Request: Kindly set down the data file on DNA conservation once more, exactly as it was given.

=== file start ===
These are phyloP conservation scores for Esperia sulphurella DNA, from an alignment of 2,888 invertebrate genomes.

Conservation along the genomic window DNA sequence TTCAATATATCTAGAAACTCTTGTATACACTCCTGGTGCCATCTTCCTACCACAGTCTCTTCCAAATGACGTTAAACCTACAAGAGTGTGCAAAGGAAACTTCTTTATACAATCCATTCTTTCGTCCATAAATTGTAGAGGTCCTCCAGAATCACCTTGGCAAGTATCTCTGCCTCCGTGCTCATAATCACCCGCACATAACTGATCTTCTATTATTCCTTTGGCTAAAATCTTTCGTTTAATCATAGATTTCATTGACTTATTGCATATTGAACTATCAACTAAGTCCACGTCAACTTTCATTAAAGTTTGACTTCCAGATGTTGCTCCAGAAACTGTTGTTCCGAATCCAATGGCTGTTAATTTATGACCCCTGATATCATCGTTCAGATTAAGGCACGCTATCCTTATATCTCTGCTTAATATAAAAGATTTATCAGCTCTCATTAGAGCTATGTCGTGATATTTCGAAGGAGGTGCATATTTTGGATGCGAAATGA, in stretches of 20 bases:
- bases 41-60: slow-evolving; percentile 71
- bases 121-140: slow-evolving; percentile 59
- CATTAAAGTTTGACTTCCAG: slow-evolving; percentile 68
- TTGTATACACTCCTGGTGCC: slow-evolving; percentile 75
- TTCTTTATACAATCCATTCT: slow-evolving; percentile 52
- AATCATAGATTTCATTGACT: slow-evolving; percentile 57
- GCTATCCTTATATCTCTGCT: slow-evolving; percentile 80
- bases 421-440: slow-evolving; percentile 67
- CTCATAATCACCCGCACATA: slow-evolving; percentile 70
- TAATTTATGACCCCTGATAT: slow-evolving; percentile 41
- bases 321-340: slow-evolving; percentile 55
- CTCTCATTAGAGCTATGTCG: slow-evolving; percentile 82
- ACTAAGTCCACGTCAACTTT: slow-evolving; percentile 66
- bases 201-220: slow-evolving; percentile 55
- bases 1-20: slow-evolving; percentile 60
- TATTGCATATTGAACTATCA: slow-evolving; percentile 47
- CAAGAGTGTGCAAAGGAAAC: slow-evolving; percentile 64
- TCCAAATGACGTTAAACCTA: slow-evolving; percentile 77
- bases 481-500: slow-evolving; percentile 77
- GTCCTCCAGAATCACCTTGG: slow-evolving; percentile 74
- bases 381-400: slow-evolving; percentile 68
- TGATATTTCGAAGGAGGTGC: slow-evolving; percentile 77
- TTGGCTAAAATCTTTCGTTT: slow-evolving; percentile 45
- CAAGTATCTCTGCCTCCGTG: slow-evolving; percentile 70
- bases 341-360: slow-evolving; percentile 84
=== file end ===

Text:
These are phyloP conservation scores for Esperia sulphurella DNA, from an alignment of 2,888 invertebrate genomes.

Conservation along the genomic window DNA sequence TTCAATATATCTAGAAACTCTTGTATACACTCCTGGTGCCATCTTCCTACCACAGTCTCTTCCAAATGACGTTAAACCTACAAGAGTGTGCAAAGGAAACTTCTTTATACAATCCATTCTTTCGTCCATAAATTGTAGAGGTCCTCCAGAATCACCTTGGCAAGTATCTCTGCCTCCGTGCTCATAATCACCCGCACATAACTGATCTTCTATTATTCCTTTGGCTAAAATCTTTCGTTTAATCATAGATTTCATTGACTTATTGCATATTGAACTATCAACTAAGTCCACGTCAACTTTCATTAAAGTTTGACTTCCAGATGTTGCTCCAGAAACTGTTGTTCCGAATCCAATGGCTGTTAATTTATGACCCCTGATATCATCGTTCAGATTAAGGCACGCTATCCTTATATCTCTGCTTAATATAAAAGATTTATCAGCTCTCATTAGAGCTATGTCGTGATATTTCGAAGGAGGTGCATATTTTGGATGCGAAATGA, in stretches of 20 bases:
- bases 41-60: slow-evolving; percentile 71
- bases 121-140: slow-evolving; percentile 59
- CATTAAAGTTTGACTTCCAG: slow-evolving; percentile 68
- TTGTATACACTCCTGGTGCC: slow-evolving; percentile 75
- TTCTTTATACAATCCATTCT: slow-evolving; percentile 52
- AATCATAGATTTCATTGACT: slow-evolving; percentile 57
- GCTATCCTTATATCTCTGCT: slow-evolving; percentile 80
- bases 421-440: slow-evolving; percentile 67
- CTCATAATCACCCGCACATA: slow-evolving; percentile 70
- TAATTTATGACCCCTGATAT: slow-evolving; percentile 41
- bases 321-340: slow-evolving; percentile 55
- CTCTCATTAGAGCTATGTCG: slow-evolving; percentile 82
- ACTAAGTCCACGTCAACTTT: slow-evolving; percentile 66
- bases 201-220: slow-evolving; percentile 55
- bases 1-20: slow-evolving; percentile 60
- TATTGCATATTGAACTATCA: slow-evolving; percentile 47
- CAAGAGTGTGCAAAGGAAAC: slow-evolving; percentile 64
- TCCAAATGACGTTAAACCTA: slow-evolving; percentile 77
- bases 481-500: slow-evolving; percentile 77
- GTCCTCCAGAATCACCTTGG: slow-evolving; percentile 74
- bases 381-400: slow-evolving; percentile 68
- TGATATTTCGAAGGAGGTGC: slow-evolving; percentile 77
- TTGGCTAAAATCTTTCGTTT: slow-evolving; percentile 45
- CAAGTATCTCTGCCTCCGTG: slow-evolving; percentile 70
- bases 341-360: slow-evolving; percentile 84